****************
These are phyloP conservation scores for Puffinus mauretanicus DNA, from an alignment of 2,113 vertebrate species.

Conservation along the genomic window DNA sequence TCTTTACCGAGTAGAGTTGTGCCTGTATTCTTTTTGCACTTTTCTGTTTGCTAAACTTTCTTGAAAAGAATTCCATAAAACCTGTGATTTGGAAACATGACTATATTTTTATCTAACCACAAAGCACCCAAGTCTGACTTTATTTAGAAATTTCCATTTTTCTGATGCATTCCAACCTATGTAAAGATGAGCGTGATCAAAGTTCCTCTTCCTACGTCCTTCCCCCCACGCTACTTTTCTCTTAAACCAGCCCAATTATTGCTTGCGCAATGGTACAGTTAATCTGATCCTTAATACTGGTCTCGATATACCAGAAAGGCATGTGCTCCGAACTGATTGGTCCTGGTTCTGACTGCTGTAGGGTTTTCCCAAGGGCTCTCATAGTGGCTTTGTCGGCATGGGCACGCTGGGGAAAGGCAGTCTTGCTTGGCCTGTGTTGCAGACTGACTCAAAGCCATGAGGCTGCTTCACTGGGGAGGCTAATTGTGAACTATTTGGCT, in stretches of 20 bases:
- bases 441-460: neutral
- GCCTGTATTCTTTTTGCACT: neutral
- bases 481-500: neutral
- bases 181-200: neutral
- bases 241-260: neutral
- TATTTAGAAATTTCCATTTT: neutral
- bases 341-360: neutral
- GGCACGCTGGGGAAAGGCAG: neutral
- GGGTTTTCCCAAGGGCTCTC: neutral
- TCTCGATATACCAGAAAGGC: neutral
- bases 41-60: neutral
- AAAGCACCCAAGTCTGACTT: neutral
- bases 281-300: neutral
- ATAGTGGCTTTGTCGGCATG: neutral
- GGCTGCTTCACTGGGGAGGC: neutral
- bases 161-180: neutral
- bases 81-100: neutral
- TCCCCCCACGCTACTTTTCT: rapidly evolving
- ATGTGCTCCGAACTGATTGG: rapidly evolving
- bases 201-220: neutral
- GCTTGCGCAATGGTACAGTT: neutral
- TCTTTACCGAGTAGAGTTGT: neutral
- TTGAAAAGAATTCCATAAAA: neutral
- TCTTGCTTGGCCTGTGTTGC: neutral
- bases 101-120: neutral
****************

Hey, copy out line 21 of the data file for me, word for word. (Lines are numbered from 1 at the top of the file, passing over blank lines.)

- ATGTGCTCCGAACTGATTGG: rapidly evolving